Data sovereignty and compliance are vital considerations when operating in the cloud. Organizations must comply with all legal and regulatory requirements related to the location and transmission of data.

A cloud provider must be able to meet security and privacy policies and procedures as well as regulatory compliance obligations. This requires thorough due diligence of providers and service agreements to assess capabilities, competency and commitment.

  • Where is infrastructure located and how does it work?
  • How will data be stored and used? What are the backup and recovery capabilities?
  • What are the provider’s governance and compliance policies and practices?
  • What is the experience and technical expertise of key personnel?
  • What security and privacy awareness training does the provider conduct?
  • What are the policies related to adopting new technologies?
  • What are the terms of the contract and their implications; e.g. does the contract include downscaling? What would be the cost of exiting?

9. Create a detailed Cloud migration roadmap and change management strategy

A cloud implementation strategy must address protection for migrating information assets and deliver successful user adoption. Having a clear plan and roadmap in place enables organizational leaders to identify the decisions that must be made, the areas that require resources and the challenges that must be addressed. Following are key considerations to accomplish this:

  1. Capture baseline metrics and establish cloud migration key performance indicators (KPIs). Developing and monitoring KPIs helps to identify problems during migration and to measure success. KPIs such as response times, availability and conversion rates can quantify engagement, performance and user experience.
  2. Create a data migration roadmap. To minimize unnecessary costs associated with migrating poor data, begin with a data quality assessment. This involves identifying which data to migrate and determining how and when to move each asset to the cloud, including how to maintain data integrity and operational continuity during migration.  Establish migration timeframes and responsibilities and identify risks that must be mitigated. Some cloud suppliers provide migration services and there are also independent cloud migration service providers that offer support ranging from high-level planning, to training and execution.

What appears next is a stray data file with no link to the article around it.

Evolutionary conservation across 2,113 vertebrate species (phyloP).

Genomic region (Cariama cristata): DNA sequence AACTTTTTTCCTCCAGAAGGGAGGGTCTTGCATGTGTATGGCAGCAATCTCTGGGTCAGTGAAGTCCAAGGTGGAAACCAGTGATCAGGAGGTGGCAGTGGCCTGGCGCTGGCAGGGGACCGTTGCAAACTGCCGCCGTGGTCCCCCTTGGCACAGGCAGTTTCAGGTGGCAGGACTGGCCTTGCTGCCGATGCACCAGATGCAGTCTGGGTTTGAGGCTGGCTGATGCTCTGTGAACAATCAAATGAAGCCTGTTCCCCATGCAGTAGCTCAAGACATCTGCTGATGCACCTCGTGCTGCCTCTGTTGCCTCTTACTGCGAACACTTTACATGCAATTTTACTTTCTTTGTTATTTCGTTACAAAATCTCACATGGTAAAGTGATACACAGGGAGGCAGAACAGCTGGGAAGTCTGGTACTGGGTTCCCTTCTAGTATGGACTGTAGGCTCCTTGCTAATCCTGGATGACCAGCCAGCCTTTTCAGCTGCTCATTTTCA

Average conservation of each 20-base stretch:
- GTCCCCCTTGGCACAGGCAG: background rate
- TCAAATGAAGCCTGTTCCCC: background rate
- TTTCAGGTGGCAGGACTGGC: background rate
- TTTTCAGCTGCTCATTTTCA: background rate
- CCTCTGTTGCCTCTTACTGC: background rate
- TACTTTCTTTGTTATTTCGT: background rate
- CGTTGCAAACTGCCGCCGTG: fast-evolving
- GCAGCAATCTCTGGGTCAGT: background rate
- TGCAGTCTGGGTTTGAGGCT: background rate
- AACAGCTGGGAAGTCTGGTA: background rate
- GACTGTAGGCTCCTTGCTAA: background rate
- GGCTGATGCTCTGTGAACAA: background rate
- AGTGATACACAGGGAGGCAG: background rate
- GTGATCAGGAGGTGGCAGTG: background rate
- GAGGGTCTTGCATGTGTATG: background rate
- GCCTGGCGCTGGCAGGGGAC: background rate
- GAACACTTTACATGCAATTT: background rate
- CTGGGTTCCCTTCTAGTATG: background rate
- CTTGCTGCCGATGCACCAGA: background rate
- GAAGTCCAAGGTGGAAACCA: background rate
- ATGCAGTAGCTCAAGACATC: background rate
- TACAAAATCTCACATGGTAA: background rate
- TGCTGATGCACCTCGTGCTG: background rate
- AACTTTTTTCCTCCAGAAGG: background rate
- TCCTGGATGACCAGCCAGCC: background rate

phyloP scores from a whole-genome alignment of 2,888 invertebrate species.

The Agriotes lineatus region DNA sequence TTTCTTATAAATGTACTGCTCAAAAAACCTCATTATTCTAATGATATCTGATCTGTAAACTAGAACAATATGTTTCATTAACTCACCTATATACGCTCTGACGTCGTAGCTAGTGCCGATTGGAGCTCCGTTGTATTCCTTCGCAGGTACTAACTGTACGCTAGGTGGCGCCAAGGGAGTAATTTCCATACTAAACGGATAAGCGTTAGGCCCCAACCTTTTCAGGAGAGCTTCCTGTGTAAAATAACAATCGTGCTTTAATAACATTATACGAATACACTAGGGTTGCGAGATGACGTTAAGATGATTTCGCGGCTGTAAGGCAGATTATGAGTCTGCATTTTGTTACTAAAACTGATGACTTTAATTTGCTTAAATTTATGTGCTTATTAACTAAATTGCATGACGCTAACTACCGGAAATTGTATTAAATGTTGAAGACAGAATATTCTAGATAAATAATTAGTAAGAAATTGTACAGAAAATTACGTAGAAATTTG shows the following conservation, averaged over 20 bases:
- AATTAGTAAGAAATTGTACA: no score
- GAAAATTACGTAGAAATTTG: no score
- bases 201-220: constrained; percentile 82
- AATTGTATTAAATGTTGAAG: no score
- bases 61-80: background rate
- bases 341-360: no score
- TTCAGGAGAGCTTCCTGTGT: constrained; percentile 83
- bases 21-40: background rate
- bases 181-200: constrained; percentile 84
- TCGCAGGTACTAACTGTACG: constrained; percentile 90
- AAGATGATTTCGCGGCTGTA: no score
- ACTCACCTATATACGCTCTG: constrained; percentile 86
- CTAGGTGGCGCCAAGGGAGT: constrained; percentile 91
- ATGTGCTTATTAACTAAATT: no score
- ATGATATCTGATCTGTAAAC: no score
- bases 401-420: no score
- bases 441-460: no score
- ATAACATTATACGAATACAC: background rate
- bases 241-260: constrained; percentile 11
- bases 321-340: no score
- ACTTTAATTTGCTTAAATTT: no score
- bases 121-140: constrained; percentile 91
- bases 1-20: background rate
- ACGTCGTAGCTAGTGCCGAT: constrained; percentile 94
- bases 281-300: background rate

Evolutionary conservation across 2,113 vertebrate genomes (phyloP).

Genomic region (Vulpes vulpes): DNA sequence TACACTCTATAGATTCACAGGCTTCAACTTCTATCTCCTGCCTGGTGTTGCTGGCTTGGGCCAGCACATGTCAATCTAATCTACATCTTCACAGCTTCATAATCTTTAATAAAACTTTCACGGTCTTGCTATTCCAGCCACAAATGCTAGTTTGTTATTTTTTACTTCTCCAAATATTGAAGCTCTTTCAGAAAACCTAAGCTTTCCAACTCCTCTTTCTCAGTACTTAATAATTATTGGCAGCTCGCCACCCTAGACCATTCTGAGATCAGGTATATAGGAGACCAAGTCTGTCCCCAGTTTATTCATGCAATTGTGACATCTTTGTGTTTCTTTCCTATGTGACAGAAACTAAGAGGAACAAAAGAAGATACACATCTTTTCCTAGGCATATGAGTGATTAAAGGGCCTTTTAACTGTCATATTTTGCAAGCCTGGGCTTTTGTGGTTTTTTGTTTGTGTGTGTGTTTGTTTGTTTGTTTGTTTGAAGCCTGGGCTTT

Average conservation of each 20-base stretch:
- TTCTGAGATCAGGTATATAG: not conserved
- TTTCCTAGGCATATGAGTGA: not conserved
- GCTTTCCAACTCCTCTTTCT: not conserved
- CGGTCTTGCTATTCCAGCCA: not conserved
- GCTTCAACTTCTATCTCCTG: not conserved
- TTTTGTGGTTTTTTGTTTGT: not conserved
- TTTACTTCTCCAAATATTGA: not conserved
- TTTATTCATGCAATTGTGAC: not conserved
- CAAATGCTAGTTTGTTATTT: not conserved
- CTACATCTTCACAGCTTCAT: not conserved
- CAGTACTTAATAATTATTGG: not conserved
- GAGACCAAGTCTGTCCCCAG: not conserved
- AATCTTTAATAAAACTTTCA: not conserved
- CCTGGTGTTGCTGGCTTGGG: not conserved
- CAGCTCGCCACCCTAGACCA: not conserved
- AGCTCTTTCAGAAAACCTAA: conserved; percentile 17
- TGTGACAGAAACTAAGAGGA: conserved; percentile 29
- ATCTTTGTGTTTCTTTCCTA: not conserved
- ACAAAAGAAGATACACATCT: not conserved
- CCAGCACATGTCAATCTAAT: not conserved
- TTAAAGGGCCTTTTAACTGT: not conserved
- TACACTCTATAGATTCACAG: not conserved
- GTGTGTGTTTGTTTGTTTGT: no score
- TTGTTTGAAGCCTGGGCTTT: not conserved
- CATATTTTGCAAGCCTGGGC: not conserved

3. Implement a change management strategy. The cloud is transformational, and employees must be prepared. This requires educating staff regarding the impact on their work and providing training related to changes in processes and technology.

Let’s talk about the practical ways MNP can help your organization enjoy the unparalleled advantages of the cloud.

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Our team of dedicated professionals can help you understand what options are best for you and how adopting these kinds of technology could help transform the way your processes function. For more information, and for extra support along the way, contact our team.

Sean Murphy

Sean Murphy is a Partner with the Digital Practice. As MNP’s National Digital Lead, he oversees the team and project delivery, provides leadership in digital product and service development, and is responsible for client relationship management and satisfaction. Sean brings over 25 years of experience in IT and digital transformation from his roles as business and IT strategist, business transformation architect, senior business analyst, BPR consultant and information architect.